Last week, we saw the two best quarterbacks from the 2011 NFL Draft face off against one another in Andy Dalton and Cam Newton.
This week, we get to see the two best receivers from that class play on opposite sides in A.J. Green and Julio Jones. In terms of actual matchups, there’s a plethora to focus in one between the Bengals and Falcons. Here are some of the best.
RB Giovani Bernard vs. LB De’Vondre Campbell
Things haven’t been easy for the Falcons linebacking corps since standout MIKE linebacker Deion Jones went down in Week 1 against the Eagles. They’ve faced running backs Christian McCaffrey of the Panthers and then Alvin Kamara of the Saints in Jones’ absence and allowed a combined 29 catches for 226 yards and 11 first downs.
Admittedly, Bernard isn’t quite at either McCaffery or Kamara’s level as a receiver, and that’s not an indictment on Bernard at all. Regardless, the Falcons have relied mostly on Campbell to matchup with McCaffery and Kamara out of the backfield and he’s been serviceable at best in the role.
Bernard is still going to be the lead back with Joe Mixon unlikely to play for the second straight week, and the Bengals offense can take advantage.
WR Tyler Boyd vs. DB Brian Poole
The Bengals brightest young star at the moment is Boyd, who has put up 24 more receiving yards and the same number of touchdowns in three games as he did all last year. On the other hand, the biggest question mark on the Falcons defense is where Poole will play on Sunday. An admirable talent defending the slot, Poole may end up taking snaps at safety with how banged up the Falcons are at that position.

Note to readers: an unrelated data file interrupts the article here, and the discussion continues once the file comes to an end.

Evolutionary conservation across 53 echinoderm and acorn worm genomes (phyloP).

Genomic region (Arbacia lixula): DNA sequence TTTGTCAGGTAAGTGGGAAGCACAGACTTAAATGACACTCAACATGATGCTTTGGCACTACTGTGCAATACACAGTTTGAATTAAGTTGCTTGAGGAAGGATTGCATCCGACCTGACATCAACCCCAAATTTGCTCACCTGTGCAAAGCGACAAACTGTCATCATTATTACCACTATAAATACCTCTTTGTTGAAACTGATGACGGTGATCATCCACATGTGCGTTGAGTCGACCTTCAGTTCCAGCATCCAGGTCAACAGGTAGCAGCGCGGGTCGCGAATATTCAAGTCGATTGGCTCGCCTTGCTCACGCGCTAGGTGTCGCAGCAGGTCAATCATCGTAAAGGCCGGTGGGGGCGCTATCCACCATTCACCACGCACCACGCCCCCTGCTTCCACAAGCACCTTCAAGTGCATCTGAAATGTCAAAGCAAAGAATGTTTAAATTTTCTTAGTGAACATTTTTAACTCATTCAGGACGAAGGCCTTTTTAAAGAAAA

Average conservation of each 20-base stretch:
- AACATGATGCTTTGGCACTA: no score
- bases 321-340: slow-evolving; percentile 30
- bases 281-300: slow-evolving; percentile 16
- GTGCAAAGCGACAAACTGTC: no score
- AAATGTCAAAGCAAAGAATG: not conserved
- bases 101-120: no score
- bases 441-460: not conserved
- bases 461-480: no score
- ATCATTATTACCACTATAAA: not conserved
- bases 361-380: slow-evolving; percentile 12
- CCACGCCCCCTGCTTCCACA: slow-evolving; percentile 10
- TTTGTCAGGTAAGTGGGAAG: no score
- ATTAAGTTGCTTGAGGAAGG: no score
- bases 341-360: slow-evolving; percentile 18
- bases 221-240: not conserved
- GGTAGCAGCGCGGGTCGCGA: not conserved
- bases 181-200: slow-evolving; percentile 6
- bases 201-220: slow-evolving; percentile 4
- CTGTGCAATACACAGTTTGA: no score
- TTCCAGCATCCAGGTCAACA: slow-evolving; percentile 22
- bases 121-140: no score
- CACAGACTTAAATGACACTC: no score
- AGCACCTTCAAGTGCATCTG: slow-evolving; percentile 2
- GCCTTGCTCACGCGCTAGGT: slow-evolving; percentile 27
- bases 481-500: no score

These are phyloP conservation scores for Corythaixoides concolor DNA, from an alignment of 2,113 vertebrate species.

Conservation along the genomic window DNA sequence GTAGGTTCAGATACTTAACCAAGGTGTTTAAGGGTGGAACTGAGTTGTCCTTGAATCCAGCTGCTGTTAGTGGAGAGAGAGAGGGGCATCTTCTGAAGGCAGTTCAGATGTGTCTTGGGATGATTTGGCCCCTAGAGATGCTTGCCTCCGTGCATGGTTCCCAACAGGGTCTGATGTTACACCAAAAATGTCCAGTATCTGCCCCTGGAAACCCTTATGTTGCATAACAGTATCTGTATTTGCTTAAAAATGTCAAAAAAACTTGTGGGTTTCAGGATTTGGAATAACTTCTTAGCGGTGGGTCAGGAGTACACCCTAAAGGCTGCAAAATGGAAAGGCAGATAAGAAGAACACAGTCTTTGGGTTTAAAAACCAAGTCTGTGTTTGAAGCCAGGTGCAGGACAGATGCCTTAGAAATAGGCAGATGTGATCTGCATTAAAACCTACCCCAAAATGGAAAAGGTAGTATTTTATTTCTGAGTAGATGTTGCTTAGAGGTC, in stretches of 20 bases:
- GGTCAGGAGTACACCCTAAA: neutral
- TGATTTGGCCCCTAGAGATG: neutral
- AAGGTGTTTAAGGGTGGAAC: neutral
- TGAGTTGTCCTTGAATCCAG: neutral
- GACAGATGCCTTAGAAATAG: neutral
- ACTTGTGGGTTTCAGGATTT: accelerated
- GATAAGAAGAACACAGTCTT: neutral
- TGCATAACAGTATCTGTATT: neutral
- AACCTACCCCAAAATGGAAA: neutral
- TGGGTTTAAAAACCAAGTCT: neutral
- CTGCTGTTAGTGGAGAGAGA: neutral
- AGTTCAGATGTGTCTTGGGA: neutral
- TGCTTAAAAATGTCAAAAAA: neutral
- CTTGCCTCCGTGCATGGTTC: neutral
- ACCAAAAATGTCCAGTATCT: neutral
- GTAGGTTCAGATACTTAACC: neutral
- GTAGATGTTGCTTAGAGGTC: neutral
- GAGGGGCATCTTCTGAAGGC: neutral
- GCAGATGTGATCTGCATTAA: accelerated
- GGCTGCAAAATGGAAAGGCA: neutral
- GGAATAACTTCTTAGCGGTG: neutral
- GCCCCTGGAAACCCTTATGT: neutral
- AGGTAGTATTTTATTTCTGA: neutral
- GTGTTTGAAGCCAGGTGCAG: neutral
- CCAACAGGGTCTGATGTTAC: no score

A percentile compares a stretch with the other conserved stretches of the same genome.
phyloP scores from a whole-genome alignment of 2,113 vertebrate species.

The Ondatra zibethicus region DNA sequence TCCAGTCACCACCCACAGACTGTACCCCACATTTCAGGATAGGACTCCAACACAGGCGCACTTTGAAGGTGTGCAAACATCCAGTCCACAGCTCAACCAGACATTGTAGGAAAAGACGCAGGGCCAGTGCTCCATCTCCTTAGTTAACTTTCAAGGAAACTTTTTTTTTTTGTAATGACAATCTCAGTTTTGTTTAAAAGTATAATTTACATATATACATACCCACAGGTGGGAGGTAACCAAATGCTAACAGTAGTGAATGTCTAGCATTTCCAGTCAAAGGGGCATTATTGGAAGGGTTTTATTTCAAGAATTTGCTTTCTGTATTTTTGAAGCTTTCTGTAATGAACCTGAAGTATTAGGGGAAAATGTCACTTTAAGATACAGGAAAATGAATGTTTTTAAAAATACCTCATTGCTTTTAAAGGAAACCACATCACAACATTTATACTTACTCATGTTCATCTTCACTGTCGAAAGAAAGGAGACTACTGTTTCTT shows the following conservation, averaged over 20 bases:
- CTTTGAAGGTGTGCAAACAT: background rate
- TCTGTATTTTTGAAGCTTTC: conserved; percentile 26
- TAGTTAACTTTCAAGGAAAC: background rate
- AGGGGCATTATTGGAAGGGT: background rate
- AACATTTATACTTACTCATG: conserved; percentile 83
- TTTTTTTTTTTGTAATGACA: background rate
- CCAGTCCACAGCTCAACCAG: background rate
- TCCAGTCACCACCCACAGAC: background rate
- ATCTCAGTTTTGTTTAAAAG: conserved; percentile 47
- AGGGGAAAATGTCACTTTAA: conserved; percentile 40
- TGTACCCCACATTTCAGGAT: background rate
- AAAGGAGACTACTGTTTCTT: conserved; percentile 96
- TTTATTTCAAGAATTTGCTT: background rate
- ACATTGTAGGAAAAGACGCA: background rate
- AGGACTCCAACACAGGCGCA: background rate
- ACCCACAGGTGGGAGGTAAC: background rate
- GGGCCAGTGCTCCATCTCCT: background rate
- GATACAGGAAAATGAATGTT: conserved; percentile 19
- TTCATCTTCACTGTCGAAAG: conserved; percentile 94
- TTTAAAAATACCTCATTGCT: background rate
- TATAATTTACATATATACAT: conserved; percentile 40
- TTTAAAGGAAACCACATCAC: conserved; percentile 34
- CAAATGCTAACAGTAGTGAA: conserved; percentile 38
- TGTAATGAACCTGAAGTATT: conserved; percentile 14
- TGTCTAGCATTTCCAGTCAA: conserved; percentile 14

Outside of Poole, the options behind him are pretty slim, so perhaps Poole will stick where he’s best at when the Falcons are in nickel. When these two face off, it should be a back and forth battle. Bill Lazor has done a great job of getting Boyd in opportune situations over the middle and on corner routes. He has fellow receiver John Ross to thank as well for clearing out space for a good chunk of his yards as well.
Poole is an even match for him in the slot and it should get a lot of attention with Boyd being Andy Dalton’s second favorite target thus far.
NT Andrew Billings vs. C Alex Mack
The Bengals had a scare when their starting nose tackle left last week’s game temporarily. Fortunately, Billings returned to the game and they were only down one defensive tackle in Ryan Glasgow, who will now miss the rest of the year with a torn ACL. Even when Billings was in the game, the Bengals got gashed up the middle in run defense facing a good center in Ryan Kalil.
This week, Billings is going up against another brawler in the run game in Mack, whom the Bengals are somewhat familiar with when Mack played in Cleveland a little while back. There should be an obvious emphasis on improving the run defense after the Panthers ran for over two football fields against them last week.
The Bengals linebackers have an obvious role in that, but the defensive line has to make more impact plays on the line of scrimmage as well. Billings quickly getting off blocks from Mack is going to be a crucial part in that.
CB William Jackson vs. WR Julio Jones
Perhaps the marquee matchup of the game, one of the game’s best pass-catchers in Jones will likely be face to face with one of the best upcoming corners in Jackson sporadically throughout the game.
Falcons offensive coordinator Steve Sarkisian has continually struggled to get Jones the ball in the end zone. But at the very least, he’s deployed him on the line of scrimmage (split-end) in the slot and at flanker (off the line of scrimmage) on both the right and left side of the formation all pretty equally. He’s been targeted more when he has ran routes from the left side of the offense, which is where Jackson always is defending whether it’s zone or man coverage.
When he’s been in pure man-to-man coverage, Jackson hasn’t been picked on that much through three games, especially compared to his counterpart Dre Kirkpatrick. But the Falcons, despite having a plethora of weapons, run through Jones as their No. 1 receiver and he still dominates in target share in the offense. Jackson should have plenty of work in front of him.